On Material and Digital Archives: Old Info, New Medium.

Digitizing archival material comes with advantages and disadvantages; creating a large responsibility for the archivist.

Digitally cataloging historical information makes the material accessible. For example prior to the travel journals being published online, the only way one could read them would be by reading the actual journal. Now the contents are available online, so the information can be viewed and used by anyone. This helps, also, to protect the original documents from potentially being damaged by users. Inputing archives into databases allows information to be perused that could have otherwise been lost.

Another major advantage to having information on a digital platform is that it can be analyzed in new ways. Researchers are able to make visual representations of content to gain a deeper understanding of the material. Having a large amount of accessible data allows not only researchers and historian but everyone to gain a more complete understanding of a period in history.

Creating digital archives is becoming easier and nearly anyone is able to contribute. While this comes with many important advantages, there are undeniable downsides. One of which is the inevitable bias that comes with republishing work. By taking anything out of its original context alters the meaning of the work and skews how it is perceived by readers. Even just the way information is grouped, categorized, and framed impacts the way in which readers will come to understand it. Therefore archivists must be aware of the way they frame their work and display it to the world.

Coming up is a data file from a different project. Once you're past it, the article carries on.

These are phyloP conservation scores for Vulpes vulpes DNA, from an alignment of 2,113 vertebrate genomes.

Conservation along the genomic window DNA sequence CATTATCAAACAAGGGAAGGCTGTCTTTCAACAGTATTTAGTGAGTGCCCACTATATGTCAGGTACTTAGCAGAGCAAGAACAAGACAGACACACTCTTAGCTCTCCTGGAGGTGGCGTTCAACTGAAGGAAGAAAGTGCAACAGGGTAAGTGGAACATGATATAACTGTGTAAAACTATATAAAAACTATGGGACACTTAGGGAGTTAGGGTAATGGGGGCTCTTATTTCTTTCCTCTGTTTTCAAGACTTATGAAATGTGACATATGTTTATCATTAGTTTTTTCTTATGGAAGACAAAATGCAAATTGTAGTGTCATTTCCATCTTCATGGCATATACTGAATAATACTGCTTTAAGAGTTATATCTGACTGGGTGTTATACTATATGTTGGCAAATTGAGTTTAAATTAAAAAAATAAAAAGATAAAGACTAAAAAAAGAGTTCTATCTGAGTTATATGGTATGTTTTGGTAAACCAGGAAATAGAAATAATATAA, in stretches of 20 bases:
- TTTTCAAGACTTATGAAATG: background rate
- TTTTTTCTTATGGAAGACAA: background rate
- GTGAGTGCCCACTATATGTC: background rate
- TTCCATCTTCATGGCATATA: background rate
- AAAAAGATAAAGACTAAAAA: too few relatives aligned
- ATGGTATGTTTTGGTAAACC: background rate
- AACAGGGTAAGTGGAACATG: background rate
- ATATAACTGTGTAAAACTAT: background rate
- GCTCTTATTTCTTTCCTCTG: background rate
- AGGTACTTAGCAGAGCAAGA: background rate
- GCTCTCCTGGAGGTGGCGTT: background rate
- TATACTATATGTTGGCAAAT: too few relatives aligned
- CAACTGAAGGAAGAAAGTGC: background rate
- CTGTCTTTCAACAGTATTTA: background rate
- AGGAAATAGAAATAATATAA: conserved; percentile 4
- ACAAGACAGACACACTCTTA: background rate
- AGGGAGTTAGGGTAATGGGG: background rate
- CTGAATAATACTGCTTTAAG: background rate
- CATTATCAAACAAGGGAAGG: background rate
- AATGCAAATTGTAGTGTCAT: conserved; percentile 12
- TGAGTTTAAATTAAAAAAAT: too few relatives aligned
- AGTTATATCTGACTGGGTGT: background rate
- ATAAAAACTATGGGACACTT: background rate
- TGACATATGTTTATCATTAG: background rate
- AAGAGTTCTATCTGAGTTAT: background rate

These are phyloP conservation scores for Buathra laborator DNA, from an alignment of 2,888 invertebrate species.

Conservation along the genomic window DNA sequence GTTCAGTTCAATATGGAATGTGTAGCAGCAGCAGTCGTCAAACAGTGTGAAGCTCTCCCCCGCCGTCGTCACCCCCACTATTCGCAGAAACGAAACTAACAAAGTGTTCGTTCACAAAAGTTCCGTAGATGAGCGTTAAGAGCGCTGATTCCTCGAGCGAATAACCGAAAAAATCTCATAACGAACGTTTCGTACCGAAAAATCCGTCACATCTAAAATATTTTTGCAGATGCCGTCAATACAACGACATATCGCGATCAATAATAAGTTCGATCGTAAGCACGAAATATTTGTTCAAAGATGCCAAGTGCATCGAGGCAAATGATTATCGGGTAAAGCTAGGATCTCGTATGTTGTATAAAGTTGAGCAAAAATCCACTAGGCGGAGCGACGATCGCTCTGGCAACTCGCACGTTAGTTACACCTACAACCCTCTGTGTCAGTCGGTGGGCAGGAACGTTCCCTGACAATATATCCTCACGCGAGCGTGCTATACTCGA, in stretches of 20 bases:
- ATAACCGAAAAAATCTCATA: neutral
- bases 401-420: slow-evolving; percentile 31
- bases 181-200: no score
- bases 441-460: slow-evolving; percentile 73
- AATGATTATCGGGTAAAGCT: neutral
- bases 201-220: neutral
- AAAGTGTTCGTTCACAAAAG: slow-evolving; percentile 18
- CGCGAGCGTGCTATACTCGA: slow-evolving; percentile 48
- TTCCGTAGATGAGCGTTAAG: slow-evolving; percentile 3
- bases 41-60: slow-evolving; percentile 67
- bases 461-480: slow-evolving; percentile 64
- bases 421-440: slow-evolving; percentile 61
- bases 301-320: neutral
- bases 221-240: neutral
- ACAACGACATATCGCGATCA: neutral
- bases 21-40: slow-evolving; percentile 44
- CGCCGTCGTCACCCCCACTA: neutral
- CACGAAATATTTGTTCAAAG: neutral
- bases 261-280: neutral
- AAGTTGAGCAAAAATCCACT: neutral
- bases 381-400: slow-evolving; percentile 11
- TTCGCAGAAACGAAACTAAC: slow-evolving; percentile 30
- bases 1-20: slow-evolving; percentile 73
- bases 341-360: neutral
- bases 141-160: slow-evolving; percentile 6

When making my own Stories of the Susquehanna Valley Omeka exhibit I found that, though technology has advanced and continues to improve everyday,  the system was not as efficient as it could have been. When trying to select images to include on each page there was not an easy way to search for the pictures I was looking for. In addition, many of the images were not in a descriptive way, lacking metadata, which did not accurately represent the content. However, overall I feel quite accomplished creating an exhibit of historical information as an undergraduate student. I was able to organize the pages of the exhibit ways that made sense to me. The Omeka website keeps track of those who post images and articles which provides credit for the work where credit is due.  The exhibits can be edited and added to at any point which allows it to evolve and grow. [http://ssv.omeka.bucknell.edu/omeka/exhibits/show/mostly-maryland]

This is the main page of my Mostly Maryland exhibit. On the right side, the pages are listed by category of maps.
This is the main page of my Mostly Maryland exhibit. On the right side, the pages are listed by category of maps.
This is an example of a page from my "Mostly Maryland" exhibit. This page focuses on maps of Maryland and Pennsylvania.
This is an example of a page from my “Mostly Maryland” exhibit. This page focuses on maps of Maryland and Pennsylvania.